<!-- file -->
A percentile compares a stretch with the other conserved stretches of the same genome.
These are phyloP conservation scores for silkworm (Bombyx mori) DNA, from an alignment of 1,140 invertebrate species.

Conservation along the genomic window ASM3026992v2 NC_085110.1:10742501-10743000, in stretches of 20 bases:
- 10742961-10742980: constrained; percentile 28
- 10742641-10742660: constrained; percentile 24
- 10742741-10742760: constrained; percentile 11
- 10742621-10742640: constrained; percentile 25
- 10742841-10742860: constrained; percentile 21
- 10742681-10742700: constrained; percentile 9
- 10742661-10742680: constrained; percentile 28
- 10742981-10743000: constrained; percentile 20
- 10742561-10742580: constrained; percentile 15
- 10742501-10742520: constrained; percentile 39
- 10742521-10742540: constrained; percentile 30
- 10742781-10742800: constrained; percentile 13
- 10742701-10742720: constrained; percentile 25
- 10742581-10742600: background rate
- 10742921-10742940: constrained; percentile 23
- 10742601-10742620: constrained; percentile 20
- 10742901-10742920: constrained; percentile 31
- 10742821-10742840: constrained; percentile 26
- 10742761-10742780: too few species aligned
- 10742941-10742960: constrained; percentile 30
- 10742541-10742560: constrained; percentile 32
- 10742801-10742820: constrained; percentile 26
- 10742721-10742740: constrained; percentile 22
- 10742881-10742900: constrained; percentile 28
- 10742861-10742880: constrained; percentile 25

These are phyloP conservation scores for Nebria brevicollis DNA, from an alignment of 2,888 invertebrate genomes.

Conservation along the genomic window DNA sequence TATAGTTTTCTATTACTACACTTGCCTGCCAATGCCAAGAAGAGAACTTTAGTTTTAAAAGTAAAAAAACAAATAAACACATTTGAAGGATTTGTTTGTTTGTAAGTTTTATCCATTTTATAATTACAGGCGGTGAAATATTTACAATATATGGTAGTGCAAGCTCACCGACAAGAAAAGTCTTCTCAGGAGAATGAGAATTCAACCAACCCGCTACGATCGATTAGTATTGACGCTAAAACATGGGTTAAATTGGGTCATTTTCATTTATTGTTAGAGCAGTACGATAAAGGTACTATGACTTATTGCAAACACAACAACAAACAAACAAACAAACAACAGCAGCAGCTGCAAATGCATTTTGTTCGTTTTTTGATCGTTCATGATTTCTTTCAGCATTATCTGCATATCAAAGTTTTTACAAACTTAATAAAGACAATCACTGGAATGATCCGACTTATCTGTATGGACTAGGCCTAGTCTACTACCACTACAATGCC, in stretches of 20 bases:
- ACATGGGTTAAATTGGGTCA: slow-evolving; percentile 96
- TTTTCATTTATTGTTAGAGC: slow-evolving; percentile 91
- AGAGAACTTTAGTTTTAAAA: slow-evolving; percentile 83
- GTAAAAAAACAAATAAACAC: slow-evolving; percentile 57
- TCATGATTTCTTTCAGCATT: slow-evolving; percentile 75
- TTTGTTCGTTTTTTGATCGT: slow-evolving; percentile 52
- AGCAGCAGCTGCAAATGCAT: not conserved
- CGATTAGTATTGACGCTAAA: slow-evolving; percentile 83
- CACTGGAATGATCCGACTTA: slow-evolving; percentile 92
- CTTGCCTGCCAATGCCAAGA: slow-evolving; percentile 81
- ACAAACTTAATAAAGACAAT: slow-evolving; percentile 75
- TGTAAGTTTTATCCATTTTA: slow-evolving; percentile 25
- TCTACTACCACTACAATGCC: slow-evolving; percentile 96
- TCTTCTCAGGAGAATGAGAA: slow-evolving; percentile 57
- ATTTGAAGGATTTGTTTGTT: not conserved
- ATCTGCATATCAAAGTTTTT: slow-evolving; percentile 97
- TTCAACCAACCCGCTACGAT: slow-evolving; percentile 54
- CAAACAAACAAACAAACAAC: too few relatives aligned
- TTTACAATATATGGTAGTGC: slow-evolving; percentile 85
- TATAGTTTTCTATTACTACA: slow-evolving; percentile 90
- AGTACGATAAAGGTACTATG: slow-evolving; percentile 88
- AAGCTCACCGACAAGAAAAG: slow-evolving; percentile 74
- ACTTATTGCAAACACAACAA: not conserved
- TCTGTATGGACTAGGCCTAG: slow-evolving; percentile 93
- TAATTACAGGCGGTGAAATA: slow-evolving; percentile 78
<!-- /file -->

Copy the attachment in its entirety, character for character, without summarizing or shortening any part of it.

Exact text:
A percentile compares a stretch with the other conserved stretches of the same genome.
These are phyloP conservation scores for silkworm (Bombyx mori) DNA, from an alignment of 1,140 invertebrate species.

Conservation along the genomic window ASM3026992v2 NC_085110.1:10742501-10743000, in stretches of 20 bases:
- 10742961-10742980: constrained; percentile 28
- 10742641-10742660: constrained; percentile 24
- 10742741-10742760: constrained; percentile 11
- 10742621-10742640: constrained; percentile 25
- 10742841-10742860: constrained; percentile 21
- 10742681-10742700: constrained; percentile 9
- 10742661-10742680: constrained; percentile 28
- 10742981-10743000: constrained; percentile 20
- 10742561-10742580: constrained; percentile 15
- 10742501-10742520: constrained; percentile 39
- 10742521-10742540: constrained; percentile 30
- 10742781-10742800: constrained; percentile 13
- 10742701-10742720: constrained; percentile 25
- 10742581-10742600: background rate
- 10742921-10742940: constrained; percentile 23
- 10742601-10742620: constrained; percentile 20
- 10742901-10742920: constrained; percentile 31
- 10742821-10742840: constrained; percentile 26
- 10742761-10742780: too few species aligned
- 10742941-10742960: constrained; percentile 30
- 10742541-10742560: constrained; percentile 32
- 10742801-10742820: constrained; percentile 26
- 10742721-10742740: constrained; percentile 22
- 10742881-10742900: constrained; percentile 28
- 10742861-10742880: constrained; percentile 25

These are phyloP conservation scores for Nebria brevicollis DNA, from an alignment of 2,888 invertebrate genomes.

Conservation along the genomic window DNA sequence TATAGTTTTCTATTACTACACTTGCCTGCCAATGCCAAGAAGAGAACTTTAGTTTTAAAAGTAAAAAAACAAATAAACACATTTGAAGGATTTGTTTGTTTGTAAGTTTTATCCATTTTATAATTACAGGCGGTGAAATATTTACAATATATGGTAGTGCAAGCTCACCGACAAGAAAAGTCTTCTCAGGAGAATGAGAATTCAACCAACCCGCTACGATCGATTAGTATTGACGCTAAAACATGGGTTAAATTGGGTCATTTTCATTTATTGTTAGAGCAGTACGATAAAGGTACTATGACTTATTGCAAACACAACAACAAACAAACAAACAAACAACAGCAGCAGCTGCAAATGCATTTTGTTCGTTTTTTGATCGTTCATGATTTCTTTCAGCATTATCTGCATATCAAAGTTTTTACAAACTTAATAAAGACAATCACTGGAATGATCCGACTTATCTGTATGGACTAGGCCTAGTCTACTACCACTACAATGCC, in stretches of 20 bases:
- ACATGGGTTAAATTGGGTCA: slow-evolving; percentile 96
- TTTTCATTTATTGTTAGAGC: slow-evolving; percentile 91
- AGAGAACTTTAGTTTTAAAA: slow-evolving; percentile 83
- GTAAAAAAACAAATAAACAC: slow-evolving; percentile 57
- TCATGATTTCTTTCAGCATT: slow-evolving; percentile 75
- TTTGTTCGTTTTTTGATCGT: slow-evolving; percentile 52
- AGCAGCAGCTGCAAATGCAT: not conserved
- CGATTAGTATTGACGCTAAA: slow-evolving; percentile 83
- CACTGGAATGATCCGACTTA: slow-evolving; percentile 92
- CTTGCCTGCCAATGCCAAGA: slow-evolving; percentile 81
- ACAAACTTAATAAAGACAAT: slow-evolving; percentile 75
- TGTAAGTTTTATCCATTTTA: slow-evolving; percentile 25
- TCTACTACCACTACAATGCC: slow-evolving; percentile 96
- TCTTCTCAGGAGAATGAGAA: slow-evolving; percentile 57
- ATTTGAAGGATTTGTTTGTT: not conserved
- ATCTGCATATCAAAGTTTTT: slow-evolving; percentile 97
- TTCAACCAACCCGCTACGAT: slow-evolving; percentile 54
- CAAACAAACAAACAAACAAC: too few relatives aligned
- TTTACAATATATGGTAGTGC: slow-evolving; percentile 85
- TATAGTTTTCTATTACTACA: slow-evolving; percentile 90
- AGTACGATAAAGGTACTATG: slow-evolving; percentile 88
- AAGCTCACCGACAAGAAAAG: slow-evolving; percentile 74
- ACTTATTGCAAACACAACAA: not conserved
- TCTGTATGGACTAGGCCTAG: slow-evolving; percentile 93
- TAATTACAGGCGGTGAAATA: slow-evolving; percentile 78